Nikolai Gogol's novel Dead Souls is one of the best-known pieces of 19th-century Russian literature. Chichikov is a mysterious man, who arrives at a small town with a strange plan of acquiring ”dead souls." Marked by eccentric characters and heated town gossip, this story is a social satire that keeps the reader guessing. The writer himself described Dead Souls as an "epic poem in prose" and a "novel in verse." Although intended by Gogol as the first part of a trilogy, the story never saw a follow-up before or after his death. The satiric story has been turned into theatre, opera, radio, television and film productions alike, including the Soviet television miniseries Dead Souls (1984).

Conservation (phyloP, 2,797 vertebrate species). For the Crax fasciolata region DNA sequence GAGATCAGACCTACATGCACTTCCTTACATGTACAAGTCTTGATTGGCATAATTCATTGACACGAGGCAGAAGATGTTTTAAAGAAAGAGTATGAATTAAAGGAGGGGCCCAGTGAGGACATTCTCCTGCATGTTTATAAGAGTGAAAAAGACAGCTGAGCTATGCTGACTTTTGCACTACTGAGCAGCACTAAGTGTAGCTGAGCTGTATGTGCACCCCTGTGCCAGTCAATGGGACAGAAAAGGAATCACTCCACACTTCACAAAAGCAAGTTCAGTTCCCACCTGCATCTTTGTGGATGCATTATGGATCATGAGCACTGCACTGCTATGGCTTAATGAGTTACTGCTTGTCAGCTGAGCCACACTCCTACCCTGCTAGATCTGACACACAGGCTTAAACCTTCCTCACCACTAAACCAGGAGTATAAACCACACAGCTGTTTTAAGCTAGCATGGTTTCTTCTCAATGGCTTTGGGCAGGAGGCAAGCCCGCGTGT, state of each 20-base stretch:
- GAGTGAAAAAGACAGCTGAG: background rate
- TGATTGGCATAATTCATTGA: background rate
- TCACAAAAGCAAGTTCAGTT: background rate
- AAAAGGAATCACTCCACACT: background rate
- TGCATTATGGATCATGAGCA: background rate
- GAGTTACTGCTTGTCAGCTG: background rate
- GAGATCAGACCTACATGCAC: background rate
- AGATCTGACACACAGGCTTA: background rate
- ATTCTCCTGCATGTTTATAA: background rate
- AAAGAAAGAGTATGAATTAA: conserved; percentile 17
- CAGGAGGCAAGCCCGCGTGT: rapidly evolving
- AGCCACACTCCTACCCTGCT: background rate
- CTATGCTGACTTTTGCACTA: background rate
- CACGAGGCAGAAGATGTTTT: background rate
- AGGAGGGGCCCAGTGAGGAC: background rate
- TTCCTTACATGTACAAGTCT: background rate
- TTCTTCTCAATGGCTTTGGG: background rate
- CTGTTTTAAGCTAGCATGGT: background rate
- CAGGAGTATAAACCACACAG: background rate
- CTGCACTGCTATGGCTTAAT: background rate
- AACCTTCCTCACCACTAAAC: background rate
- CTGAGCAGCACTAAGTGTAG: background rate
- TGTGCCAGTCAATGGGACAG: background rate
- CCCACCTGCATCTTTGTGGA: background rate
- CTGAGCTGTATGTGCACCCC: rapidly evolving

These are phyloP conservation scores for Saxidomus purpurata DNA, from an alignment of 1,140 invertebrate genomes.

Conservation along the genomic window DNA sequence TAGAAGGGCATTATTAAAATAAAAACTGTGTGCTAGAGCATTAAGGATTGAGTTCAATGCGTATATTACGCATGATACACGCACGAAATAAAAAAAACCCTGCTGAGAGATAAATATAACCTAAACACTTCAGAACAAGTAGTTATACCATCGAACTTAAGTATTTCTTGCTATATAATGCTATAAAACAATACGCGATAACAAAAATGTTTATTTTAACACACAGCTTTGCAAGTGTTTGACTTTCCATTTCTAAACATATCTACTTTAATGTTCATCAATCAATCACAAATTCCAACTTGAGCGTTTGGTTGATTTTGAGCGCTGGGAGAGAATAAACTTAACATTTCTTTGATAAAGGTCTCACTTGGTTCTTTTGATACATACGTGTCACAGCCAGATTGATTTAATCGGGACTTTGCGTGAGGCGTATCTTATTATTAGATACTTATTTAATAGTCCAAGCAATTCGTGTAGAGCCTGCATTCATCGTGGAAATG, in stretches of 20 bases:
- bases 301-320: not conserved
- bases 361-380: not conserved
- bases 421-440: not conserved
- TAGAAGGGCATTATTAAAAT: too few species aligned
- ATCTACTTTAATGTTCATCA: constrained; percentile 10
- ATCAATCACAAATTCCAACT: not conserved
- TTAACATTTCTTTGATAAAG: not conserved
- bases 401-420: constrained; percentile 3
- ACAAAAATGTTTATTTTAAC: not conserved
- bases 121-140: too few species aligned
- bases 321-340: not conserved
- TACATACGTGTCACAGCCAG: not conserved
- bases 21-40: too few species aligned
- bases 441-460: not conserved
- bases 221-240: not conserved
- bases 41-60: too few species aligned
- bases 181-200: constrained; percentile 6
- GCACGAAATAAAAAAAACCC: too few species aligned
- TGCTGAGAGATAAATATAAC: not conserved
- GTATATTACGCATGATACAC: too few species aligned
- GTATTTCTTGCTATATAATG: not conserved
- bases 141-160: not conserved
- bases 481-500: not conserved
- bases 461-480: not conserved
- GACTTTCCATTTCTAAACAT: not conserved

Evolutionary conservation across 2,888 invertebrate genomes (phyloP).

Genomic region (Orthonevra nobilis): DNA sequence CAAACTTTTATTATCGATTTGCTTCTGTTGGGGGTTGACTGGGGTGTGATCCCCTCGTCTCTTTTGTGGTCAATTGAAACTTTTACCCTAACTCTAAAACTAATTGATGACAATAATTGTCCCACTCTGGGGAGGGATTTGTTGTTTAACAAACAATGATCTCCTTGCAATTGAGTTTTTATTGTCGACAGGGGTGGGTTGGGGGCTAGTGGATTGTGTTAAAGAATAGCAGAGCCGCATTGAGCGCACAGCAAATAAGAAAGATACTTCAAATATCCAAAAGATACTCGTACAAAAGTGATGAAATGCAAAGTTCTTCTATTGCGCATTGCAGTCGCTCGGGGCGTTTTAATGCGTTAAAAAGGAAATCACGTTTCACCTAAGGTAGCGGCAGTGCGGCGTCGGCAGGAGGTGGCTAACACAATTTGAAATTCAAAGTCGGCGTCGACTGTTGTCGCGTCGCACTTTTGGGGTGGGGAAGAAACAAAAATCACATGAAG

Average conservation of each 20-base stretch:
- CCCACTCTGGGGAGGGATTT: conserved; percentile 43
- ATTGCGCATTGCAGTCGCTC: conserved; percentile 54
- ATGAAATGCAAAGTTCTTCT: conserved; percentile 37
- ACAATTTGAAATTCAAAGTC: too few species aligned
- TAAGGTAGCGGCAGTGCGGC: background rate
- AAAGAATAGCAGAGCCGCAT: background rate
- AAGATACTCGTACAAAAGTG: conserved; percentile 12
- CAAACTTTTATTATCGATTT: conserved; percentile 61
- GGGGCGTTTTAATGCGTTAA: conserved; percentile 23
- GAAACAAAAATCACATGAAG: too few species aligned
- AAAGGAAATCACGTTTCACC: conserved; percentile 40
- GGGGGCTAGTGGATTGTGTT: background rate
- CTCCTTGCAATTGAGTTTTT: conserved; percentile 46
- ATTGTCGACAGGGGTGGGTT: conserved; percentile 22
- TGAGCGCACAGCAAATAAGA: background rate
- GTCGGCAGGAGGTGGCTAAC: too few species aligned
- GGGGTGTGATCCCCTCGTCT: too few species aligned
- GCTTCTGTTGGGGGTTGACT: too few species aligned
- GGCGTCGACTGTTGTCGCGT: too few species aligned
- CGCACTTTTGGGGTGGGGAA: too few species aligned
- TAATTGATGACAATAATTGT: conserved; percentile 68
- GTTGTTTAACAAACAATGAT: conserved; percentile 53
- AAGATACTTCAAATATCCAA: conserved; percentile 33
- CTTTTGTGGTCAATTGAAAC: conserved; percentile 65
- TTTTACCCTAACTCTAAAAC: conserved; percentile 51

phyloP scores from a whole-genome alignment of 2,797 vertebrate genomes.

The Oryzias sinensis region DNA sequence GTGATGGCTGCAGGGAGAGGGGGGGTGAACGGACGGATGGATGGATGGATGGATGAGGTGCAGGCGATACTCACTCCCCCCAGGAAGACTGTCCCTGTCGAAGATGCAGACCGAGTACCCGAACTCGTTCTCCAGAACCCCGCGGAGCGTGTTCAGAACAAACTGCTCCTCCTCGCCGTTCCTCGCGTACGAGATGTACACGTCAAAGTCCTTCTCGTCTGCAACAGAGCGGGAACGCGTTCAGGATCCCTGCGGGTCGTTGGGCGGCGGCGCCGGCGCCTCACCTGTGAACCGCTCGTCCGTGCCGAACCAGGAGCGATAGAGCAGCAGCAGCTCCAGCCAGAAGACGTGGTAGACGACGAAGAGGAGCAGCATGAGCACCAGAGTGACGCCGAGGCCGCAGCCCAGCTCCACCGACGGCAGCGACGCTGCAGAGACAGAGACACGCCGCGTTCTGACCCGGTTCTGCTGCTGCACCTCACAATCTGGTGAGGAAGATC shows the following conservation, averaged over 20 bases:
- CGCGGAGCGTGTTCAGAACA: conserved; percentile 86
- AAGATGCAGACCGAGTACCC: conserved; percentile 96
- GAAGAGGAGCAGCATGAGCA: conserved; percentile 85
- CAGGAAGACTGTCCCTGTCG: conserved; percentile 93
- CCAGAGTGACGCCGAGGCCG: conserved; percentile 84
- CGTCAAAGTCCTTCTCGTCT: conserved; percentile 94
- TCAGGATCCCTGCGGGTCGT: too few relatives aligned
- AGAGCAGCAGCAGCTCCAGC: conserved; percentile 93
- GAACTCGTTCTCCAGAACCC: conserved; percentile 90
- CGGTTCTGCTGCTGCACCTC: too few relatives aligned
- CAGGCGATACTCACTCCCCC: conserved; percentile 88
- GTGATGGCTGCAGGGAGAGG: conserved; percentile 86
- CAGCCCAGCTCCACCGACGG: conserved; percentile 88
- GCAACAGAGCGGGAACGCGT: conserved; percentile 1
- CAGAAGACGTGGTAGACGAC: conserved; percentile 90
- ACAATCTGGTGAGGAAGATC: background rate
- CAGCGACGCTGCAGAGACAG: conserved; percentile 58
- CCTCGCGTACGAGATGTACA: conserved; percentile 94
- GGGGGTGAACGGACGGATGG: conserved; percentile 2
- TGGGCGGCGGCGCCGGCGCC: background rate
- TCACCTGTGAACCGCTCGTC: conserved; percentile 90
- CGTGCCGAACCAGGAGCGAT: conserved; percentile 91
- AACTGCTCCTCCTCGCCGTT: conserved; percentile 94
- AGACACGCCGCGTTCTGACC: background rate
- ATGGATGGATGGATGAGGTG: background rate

Ukrainian-born writer and dramatist Nikolai Gogol (1809-1852) is considered one of the most prominent figures in Russian literature. His unconventional works are often touched by folklore or a hint of the unusual, providing the reader with surprising turns and characters. Gogol has been attached to a range of different literary styles, including Russian literary realism and even surrealism. His stories include the short story "The Nose" and the famous satirical novel Dead Souls. Gogol's works have inspired numerous stage, film and television adaptations including the movie Inspector General (1949), based loosely on his play with the same name.